“People often view happiness as an essential ingredient to living a good life and would like to experience greater well-being than they currently do,” Wirtz says. “We are excited to bring an evidence-based program to the Okanagan that can help people do this.”

“Last year, when we began the ENHANCE study, the interest we received from the community was remarkable, which is why we are pleased to be offering the chance to a new group of people to participate in the study,” adds Lutes.

The six-month study will compare two evidence-based programs to improve a person’s well-being, happiness and mindfulness. It is among the first of its kind, says Wirtz, noting that psychological scientists are increasingly investigating positive states, their causes and their consequences. Developed in collaboration with one of the pioneers of the study of human happiness, the ENHANCE trial is an effort to explore the benefits of positive feelings.

“The first phase of the ENHANCE trial showed us that people can increase their happiness and satisfaction with life,” Lutes says. “In its second year, the study focuses on exploring how and why those positive changes occur.”

Experiencing greater well-being is also important, according to research.

“Feeling happy and satisfied with life is rewarding, but the rewards don’t end there," adds Wirtz. People who enjoy greater well-being also have better health and social relationships.”

Participants in the trial will receive a three-month research-based program for increasing well-being and mindfulness, three additional months of follow-up, and a program workbook and materials. At the end of the study, participants will be entered into a raffle to receive a $100 VISA gift card.

To inquire about the ENHANCE trial, email [email protected]

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Camp OC offers summer fun and learning for youth throughout the region

 

From Revelstoke to the South Okanagan, youth will have an even better selection of summer camp opportunities to choose from this year with Okanagan College’s Camp OC returning for another year. camp oc 2017 web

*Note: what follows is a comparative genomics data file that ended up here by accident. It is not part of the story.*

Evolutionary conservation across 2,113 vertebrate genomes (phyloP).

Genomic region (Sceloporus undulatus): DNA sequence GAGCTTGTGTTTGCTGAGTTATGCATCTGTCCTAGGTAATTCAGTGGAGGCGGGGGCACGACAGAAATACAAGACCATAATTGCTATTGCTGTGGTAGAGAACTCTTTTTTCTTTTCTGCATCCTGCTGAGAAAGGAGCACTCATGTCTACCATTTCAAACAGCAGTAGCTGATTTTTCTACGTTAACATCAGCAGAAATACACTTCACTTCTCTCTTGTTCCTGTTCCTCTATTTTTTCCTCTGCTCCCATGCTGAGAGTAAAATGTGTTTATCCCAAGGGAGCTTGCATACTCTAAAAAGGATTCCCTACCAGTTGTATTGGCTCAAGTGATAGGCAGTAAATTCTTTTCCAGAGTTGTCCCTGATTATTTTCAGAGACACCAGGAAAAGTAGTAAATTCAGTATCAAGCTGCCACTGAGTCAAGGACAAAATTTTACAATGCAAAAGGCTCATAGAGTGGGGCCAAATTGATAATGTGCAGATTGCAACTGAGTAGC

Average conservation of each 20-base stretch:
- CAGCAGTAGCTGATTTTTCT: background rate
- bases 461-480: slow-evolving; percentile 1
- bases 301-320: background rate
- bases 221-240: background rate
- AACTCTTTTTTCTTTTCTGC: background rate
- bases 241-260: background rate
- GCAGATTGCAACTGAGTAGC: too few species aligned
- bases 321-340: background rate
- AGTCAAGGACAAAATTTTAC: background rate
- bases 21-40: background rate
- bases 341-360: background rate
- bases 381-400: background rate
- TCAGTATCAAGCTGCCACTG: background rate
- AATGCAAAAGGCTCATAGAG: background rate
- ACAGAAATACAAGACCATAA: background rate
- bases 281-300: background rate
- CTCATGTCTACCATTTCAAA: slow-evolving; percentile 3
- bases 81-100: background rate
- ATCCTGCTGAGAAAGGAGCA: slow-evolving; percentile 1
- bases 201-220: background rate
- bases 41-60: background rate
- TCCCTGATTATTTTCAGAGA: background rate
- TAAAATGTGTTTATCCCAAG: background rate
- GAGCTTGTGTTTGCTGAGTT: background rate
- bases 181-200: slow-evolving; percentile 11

Camp OC, coordinated by the College’s Continuing Studies department, offers week-long educational day camps full of interactive experiences, fun and adventure for youth.

Back for its 13th year in Kelowna, camps will once again be offered for students in Grades 2-12. Parents can select from a range of camps including Minecraft programming, wood and metal fabrication camps, fashion and cooking camps, and go kart and flight academy camps, among others.

New in Kelowna, camp organizers are offering optional after camp care for students who will be entering Grades 2-6 this fall. With camps running 8:30 a.m. – 3:30 p.m., Monday to Friday, parents will now have the option of enrolling their child in week-long after camp care in which qualified staff will engage them in activities until 5 p.m. The cost ranges from $24-30 for the week.

Camps are available at the Penticton campus for students in Grades 4-9. Parents and their children can choose from a range of camps including junior passion for fashion, video game workshop, and mad scientist camps to name a few.

Returning for its second year in Revelstoke, Camp OC is open to students in Grades 2-9. Parents and their kids can select from offerings including Chef Academy and Teen Cuisine camps for the aspiring cooks, to French language Mad Scientist camps. New for this year in Revelstoke is a Mini Up-Cycle camp designed for students in Grades 2-4.

New this year for Vernon and area residents is an expanded age range. Camps are offered for students in Grade 3 right up to and including Grade 12. Parents can select from a range of offerings including Minecraft programming, wood and metal fabrication camps, fashion and spa camps and cooking camps, among others.